Newspaper article Sunshine Coast Daily (Maroochydore, Australia)

Body Languages Reveal the Truth of Election Race; BODY Language Experts ALLAN and BARBARA PEASE, Authors of the Definitive Book of Body Language, Look at the Body Language of US Election Candidates Hilary Clinton and Donald Trump and Explain What It Means in the Race for the White House

Newspaper article Sunshine Coast Daily (Maroochydore, Australia)

Body Languages Reveal the Truth of Election Race; BODY Language Experts ALLAN and BARBARA PEASE, Authors of the Definitive Book of Body Language, Look at the Body Language of US Election Candidates Hilary Clinton and Donald Trump and Explain What It Means in the Race for the White House

Article excerpt

AS body language researchers and authors, it's been interesting to watch the performances of Donald Trump and Hilary Clinton during the US election debates.

In fact, what we were actually watching was, in fact, a performance with the intention of the candidates to make an emotional impact on their audience.

And because body language accounts for 60-80% of how we feel about each of the candidates -- it reveals how someone feels and impacts on how we receive their messages -- it is the most telling part of Trump/Clinton encounters.

That's why few viewers have any idea about the policies of each candidate but we are all clear on the attitudes they hold toward each other and to others.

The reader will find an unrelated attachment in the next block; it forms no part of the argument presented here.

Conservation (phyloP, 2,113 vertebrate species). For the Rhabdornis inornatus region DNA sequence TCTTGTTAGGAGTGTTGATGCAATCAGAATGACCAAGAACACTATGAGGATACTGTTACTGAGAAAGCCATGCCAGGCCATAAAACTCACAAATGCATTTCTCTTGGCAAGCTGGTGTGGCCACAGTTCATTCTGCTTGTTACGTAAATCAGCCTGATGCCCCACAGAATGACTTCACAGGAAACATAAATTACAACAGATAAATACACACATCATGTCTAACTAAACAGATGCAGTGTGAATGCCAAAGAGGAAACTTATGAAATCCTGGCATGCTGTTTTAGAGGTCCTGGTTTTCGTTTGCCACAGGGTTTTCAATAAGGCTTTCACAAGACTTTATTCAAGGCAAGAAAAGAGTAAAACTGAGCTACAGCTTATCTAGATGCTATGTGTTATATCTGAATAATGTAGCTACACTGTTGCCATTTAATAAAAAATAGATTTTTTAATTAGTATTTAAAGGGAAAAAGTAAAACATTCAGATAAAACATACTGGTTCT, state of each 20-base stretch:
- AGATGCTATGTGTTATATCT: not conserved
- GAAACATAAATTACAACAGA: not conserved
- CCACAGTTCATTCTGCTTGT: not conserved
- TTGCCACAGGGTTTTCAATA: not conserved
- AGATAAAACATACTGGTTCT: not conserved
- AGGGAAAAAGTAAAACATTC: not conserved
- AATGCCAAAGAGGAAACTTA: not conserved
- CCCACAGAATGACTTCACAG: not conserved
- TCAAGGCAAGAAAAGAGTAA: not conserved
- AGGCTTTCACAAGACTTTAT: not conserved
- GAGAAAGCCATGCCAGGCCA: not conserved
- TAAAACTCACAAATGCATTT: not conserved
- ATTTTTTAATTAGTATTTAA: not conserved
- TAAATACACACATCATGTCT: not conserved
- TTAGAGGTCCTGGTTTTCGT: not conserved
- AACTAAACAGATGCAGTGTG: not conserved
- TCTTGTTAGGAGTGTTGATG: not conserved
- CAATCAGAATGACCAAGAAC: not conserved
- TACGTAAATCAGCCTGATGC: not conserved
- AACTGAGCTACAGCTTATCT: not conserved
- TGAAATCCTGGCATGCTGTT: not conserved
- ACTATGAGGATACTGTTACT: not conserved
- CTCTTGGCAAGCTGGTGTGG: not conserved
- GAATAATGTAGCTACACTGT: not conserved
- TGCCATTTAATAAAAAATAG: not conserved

The candidates have been distinctly different in their body language displays, largely due to their individual past experiences.

Most high-profile politicians employ body language consultants (like us) to give themselves the best chance of coming across convincingly.

Hillary Clinton, however, is a veteran of debating and of being persuasive compared to the less experienced Trump, who uses a limited range of repetitive, blunt, in-your-face gestures to make his points.

This is why Trump is more interesting to watch than Clinton, because he telegraphs to us what he thinks and feels before he says it.

In their debates, Trump has come across as an arrogant bully to Clinton.

She has beautifully played the role of a woman being attacked by a tough guy.

Clinton is so experienced and polished at public appearance that it's hard to know what she really thinks or feels versus which part is "showbiz".

Overall, Clinton was calmer at the lectern during the debates and used her hands expressively when she spoke.

She made good eye contact with both the live and viewing audience and the moderator and was much more forceful than Trump both in the tone of her voice and her vocal emphasis.

She was more physically reserved in the first two debates but picked up her perceived authority in the last debate where she was quicker to respond, her tone was sharper and she gestured at Trump more than in the previous debates, which conveyed a sense of power.

She talked over Trump at times and continued to talk when the moderator was trying to rein her in, but even this gave her more power than the previous debates where she was seen as too self-contained.

When she used more rehearsed answers, her eyes dropped down and she lost her connection with the audience and the cameras.

She held much more eye contact with the audience than Trump who looked more at the moderators than the audience, making them feel that he was disconnected and that they were remotely watching an argument.

Clinton uses a range of facial expressions including hurt, amazement, disgust, astonishment and disbelief to fend off Trump's attacks. …

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